Lady Kent, however, seemed delighted. "Quite the charmer, aren't you, Ephy?"

Mr. Ramsey, of course, did not respond.

"So..." Charlotte began, glancing between the two of them. "What happened, really?"

He sighed, almost inaudibly. "You could likely put the pieces together yourself, Miss Blythe. Eugène and Briar Rose were lovers. When Liang banned him from the establishment, he was enraged, and enlisted Briar Rose's help to be rid of her. Rose wanted the business for herself, and so it was not a difficult choice for her to make. They elected to throw suspicion on Liang and the Red Moon itself, and used its tolerant reputation as a jumping-off point and a lever both. Briar Rose lured Miss Chatham with the typical intimate insinuation, and Mr. Morton by the promise of information about his best friend's murder. In the first case, it worked perfectly. They gave her the same choice they gave Miss Lancaster—what seemed like a fifty-fifty chance of survival was in fact a guaranteed death sentence. And then they carved the Chinese characters in her back to implicate the Red Moon's owner."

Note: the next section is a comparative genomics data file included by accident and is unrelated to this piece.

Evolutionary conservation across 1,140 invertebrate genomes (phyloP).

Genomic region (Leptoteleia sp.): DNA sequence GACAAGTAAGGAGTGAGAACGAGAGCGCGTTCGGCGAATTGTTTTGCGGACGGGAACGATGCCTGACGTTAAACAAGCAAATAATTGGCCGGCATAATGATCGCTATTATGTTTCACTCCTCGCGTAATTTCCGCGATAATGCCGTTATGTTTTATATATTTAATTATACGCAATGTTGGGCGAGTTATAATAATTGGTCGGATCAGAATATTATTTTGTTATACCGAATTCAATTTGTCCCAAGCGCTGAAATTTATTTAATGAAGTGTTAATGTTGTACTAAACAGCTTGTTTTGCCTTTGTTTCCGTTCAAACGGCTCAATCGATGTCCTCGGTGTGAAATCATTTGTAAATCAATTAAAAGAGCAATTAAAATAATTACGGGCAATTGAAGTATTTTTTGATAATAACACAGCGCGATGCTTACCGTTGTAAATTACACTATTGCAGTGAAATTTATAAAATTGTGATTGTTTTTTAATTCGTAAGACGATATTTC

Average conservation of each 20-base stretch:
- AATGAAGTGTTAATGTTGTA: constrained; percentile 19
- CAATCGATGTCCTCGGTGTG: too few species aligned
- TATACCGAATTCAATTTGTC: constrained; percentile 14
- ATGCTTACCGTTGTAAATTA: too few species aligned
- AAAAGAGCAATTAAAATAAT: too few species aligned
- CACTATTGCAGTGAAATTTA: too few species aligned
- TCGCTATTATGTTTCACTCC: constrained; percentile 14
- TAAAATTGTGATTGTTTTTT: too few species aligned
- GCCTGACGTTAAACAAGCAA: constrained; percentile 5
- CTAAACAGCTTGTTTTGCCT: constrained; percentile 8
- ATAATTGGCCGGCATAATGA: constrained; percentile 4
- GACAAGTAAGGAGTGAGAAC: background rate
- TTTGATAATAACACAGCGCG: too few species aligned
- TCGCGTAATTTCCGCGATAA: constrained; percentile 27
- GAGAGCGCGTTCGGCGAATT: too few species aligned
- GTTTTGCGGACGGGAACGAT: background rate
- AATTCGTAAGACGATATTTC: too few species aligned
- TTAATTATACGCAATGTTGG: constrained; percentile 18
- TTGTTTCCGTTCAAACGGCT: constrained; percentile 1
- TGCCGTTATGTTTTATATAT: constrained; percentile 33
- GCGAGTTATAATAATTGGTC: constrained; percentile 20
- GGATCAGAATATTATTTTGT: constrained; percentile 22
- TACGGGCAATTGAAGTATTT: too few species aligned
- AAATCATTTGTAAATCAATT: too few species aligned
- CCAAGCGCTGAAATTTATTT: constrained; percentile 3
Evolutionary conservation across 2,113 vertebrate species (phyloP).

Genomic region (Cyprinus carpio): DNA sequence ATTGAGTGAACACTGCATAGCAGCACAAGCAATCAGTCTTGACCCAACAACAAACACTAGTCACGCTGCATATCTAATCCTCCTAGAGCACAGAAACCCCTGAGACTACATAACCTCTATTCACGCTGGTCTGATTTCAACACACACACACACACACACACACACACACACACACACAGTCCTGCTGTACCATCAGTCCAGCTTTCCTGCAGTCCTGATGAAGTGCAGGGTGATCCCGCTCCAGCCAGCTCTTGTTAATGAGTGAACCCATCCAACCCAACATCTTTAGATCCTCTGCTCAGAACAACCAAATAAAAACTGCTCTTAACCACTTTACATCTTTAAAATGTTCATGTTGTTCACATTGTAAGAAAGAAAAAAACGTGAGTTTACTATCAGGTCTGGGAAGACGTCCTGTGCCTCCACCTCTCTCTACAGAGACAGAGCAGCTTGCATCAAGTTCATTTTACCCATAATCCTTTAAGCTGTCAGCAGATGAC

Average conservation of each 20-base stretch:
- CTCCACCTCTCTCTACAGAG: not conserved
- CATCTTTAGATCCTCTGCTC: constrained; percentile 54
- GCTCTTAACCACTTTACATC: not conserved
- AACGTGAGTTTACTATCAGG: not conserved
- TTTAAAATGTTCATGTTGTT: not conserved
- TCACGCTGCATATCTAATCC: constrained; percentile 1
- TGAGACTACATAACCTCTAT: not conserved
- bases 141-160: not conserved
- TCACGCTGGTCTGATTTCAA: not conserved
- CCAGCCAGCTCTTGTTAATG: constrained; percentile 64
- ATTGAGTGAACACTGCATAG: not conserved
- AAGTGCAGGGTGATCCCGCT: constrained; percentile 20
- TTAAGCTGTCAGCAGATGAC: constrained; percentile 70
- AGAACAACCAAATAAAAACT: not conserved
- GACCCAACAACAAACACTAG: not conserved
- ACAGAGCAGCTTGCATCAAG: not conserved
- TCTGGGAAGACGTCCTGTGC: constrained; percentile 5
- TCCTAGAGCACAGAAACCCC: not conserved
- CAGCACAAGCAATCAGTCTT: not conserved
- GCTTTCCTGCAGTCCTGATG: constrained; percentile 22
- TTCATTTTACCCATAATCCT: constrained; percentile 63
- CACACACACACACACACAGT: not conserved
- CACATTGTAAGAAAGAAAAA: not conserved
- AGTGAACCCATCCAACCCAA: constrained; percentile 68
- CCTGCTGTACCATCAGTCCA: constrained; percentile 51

"Guaranteed because... the water was actually the poison," Charlotte inferred. It would explain why Mr. Ramsey had shot the glass right out of Miss Lancaster's hand: the pill wasn't really the problem, so it didn't matter if she swallowed it dry.

He nodded. "Rather than take his chances, Mr. Morton tried to fight, but the two of them together were more than enough to match him. He died with greater mess, but other than that it hardly mattered. The choice was only for their enjoyment, not necessary to the plan itself." He paused, shifting his eyes to Miss Lancaster. "When they discovered a noble was involving herself with the investigation, and had indeed visited the Red Moon, they had the perfect target. Your death would be impossible to ignore, and probably incite mass anger. If the courts would not try Liang, the masses would lynch her, and with much less evidence."